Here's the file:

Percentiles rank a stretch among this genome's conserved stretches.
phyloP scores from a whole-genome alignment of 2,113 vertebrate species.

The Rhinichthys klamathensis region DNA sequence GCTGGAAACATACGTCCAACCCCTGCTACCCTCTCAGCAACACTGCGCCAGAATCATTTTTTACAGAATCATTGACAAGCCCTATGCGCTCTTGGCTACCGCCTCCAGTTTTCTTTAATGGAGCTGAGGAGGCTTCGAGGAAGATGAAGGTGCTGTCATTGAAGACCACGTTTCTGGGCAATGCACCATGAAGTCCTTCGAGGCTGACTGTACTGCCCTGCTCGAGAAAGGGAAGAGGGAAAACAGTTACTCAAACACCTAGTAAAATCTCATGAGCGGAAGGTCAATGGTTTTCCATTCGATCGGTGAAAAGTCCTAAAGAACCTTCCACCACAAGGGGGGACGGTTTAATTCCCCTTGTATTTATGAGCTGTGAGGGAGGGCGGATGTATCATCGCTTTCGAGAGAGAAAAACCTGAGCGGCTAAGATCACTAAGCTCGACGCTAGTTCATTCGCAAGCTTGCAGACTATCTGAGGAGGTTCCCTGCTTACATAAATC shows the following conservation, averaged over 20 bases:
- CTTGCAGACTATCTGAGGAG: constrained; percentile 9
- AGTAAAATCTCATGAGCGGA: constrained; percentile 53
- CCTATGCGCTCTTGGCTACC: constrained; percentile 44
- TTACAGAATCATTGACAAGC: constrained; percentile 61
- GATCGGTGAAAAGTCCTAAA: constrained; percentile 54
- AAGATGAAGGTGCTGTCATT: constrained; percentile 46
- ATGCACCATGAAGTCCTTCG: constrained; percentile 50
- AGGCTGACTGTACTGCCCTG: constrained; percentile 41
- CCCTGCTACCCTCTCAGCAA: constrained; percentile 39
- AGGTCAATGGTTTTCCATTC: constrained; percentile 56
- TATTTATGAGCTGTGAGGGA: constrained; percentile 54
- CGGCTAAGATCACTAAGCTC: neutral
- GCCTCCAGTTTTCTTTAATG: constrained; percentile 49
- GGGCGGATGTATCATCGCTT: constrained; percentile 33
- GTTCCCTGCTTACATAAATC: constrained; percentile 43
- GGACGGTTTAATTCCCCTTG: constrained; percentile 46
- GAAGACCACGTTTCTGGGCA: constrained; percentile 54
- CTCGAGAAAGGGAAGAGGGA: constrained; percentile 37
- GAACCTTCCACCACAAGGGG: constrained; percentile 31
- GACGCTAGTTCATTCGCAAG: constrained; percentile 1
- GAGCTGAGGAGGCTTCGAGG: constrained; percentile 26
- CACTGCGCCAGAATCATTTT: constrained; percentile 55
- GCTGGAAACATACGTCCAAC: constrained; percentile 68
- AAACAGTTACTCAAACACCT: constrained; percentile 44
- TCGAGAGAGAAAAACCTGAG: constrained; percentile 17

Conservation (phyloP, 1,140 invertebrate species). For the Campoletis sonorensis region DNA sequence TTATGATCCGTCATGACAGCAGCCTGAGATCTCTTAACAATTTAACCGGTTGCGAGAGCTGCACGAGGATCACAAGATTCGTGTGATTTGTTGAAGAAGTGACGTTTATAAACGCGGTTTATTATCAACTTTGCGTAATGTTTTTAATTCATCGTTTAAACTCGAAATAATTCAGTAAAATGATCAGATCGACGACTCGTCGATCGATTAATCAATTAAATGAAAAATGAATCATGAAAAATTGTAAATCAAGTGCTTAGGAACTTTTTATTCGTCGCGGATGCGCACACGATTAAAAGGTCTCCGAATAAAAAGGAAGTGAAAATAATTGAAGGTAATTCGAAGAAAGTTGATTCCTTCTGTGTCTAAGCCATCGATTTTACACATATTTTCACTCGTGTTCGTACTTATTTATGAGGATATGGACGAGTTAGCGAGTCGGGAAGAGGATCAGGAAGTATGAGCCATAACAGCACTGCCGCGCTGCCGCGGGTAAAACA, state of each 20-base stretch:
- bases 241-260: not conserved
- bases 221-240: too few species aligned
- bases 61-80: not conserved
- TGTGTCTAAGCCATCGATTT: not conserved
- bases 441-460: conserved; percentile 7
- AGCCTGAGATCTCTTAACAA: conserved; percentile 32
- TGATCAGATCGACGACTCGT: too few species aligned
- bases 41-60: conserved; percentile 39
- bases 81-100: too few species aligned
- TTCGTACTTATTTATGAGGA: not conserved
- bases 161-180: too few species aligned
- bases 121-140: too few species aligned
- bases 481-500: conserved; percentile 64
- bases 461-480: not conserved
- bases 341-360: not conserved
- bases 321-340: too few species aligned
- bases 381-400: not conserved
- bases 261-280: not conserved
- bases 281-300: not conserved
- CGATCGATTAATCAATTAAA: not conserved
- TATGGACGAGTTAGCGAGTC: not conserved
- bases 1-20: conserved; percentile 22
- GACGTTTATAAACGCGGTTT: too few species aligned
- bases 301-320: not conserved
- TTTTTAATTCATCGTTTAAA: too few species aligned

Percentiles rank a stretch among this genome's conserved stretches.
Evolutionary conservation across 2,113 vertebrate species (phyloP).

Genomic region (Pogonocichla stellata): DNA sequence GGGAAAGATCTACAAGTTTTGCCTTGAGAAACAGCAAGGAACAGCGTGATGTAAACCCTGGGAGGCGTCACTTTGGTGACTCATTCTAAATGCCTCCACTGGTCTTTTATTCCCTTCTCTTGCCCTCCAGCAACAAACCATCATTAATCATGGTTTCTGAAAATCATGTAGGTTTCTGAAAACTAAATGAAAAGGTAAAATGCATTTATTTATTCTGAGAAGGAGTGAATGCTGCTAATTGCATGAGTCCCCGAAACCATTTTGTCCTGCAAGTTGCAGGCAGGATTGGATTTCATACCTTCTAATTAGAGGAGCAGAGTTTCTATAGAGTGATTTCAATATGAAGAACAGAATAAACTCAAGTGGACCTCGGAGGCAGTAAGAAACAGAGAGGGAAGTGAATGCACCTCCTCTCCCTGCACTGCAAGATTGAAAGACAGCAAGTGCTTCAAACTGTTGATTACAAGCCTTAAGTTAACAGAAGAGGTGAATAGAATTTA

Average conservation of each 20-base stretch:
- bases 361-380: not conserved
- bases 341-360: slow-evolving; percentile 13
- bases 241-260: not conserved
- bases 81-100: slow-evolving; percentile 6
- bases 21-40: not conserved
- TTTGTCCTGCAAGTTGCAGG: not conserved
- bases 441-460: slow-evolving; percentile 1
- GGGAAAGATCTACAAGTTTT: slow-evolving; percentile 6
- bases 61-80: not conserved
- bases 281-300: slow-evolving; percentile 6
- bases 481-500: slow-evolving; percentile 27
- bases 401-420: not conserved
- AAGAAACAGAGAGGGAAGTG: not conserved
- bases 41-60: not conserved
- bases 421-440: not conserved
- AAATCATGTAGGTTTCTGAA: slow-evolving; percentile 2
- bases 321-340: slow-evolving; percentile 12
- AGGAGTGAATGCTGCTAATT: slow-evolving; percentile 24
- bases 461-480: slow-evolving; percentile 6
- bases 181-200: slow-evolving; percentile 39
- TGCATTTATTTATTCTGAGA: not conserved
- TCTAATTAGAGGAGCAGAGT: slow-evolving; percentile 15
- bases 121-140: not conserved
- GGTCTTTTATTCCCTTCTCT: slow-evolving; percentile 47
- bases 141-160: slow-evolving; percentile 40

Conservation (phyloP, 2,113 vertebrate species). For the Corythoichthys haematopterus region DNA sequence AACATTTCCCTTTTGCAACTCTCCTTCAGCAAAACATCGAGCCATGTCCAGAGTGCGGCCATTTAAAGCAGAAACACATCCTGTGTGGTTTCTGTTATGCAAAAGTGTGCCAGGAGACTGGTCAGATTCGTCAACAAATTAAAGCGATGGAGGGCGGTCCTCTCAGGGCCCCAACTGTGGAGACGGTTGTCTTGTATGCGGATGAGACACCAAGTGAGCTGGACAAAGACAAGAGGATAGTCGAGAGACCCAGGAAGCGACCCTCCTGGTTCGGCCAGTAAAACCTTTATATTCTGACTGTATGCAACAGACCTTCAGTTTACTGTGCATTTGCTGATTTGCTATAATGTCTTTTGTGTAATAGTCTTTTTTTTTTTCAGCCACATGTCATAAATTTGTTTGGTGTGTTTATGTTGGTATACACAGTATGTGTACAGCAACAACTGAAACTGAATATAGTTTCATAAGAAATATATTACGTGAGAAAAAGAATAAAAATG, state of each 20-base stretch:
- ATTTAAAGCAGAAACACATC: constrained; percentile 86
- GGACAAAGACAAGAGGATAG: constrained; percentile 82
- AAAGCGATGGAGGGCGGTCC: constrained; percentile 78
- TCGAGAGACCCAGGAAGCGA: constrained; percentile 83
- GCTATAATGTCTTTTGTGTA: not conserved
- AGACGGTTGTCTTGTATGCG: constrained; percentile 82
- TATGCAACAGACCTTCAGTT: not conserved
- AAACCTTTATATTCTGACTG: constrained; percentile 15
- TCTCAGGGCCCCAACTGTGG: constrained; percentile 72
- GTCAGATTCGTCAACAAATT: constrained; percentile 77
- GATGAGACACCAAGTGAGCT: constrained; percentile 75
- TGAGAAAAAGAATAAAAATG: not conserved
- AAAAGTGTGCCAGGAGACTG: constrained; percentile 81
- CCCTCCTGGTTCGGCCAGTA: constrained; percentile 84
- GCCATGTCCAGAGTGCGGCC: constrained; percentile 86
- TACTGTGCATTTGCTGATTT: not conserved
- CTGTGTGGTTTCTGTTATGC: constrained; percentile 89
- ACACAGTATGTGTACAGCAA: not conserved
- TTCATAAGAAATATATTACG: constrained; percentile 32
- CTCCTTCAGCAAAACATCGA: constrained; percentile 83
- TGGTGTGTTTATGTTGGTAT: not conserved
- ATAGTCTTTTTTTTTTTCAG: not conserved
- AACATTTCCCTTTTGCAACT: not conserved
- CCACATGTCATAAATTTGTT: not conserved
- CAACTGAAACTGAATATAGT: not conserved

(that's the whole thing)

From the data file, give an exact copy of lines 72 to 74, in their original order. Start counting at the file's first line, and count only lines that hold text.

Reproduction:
- bases 41-60: not conserved
- bases 421-440: not conserved
- AAATCATGTAGGTTTCTGAA: slow-evolving; percentile 2